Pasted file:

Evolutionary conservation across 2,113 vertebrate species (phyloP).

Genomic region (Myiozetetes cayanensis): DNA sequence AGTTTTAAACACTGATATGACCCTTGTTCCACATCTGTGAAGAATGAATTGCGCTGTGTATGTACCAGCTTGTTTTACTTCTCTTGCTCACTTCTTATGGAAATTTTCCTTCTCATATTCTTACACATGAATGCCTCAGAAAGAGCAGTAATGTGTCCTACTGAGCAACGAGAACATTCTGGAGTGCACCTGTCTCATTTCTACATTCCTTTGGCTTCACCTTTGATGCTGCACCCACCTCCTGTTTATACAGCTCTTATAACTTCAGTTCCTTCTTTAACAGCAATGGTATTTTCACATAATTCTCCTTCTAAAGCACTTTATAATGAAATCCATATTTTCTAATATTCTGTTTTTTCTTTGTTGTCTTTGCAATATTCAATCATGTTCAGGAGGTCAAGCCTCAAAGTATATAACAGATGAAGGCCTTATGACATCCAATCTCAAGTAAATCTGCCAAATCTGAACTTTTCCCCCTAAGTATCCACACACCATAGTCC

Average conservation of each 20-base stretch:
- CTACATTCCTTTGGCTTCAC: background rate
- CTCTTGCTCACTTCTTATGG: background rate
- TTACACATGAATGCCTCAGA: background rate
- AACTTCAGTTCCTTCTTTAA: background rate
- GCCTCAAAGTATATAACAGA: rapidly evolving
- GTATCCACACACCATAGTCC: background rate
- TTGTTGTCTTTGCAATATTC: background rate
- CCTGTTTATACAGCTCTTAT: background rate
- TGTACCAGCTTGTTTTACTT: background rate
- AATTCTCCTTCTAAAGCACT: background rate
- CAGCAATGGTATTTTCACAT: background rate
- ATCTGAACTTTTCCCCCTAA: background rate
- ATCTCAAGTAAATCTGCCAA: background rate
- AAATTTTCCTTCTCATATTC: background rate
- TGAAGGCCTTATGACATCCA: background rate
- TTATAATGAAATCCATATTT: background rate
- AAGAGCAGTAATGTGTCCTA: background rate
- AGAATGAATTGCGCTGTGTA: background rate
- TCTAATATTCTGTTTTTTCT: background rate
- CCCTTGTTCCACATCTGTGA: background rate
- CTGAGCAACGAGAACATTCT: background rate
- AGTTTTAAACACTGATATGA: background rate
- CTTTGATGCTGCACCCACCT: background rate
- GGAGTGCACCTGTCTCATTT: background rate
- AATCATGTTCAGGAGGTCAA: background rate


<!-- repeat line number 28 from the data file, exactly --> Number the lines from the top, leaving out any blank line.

- AATCATGTTCAGGAGGTCAA: background rate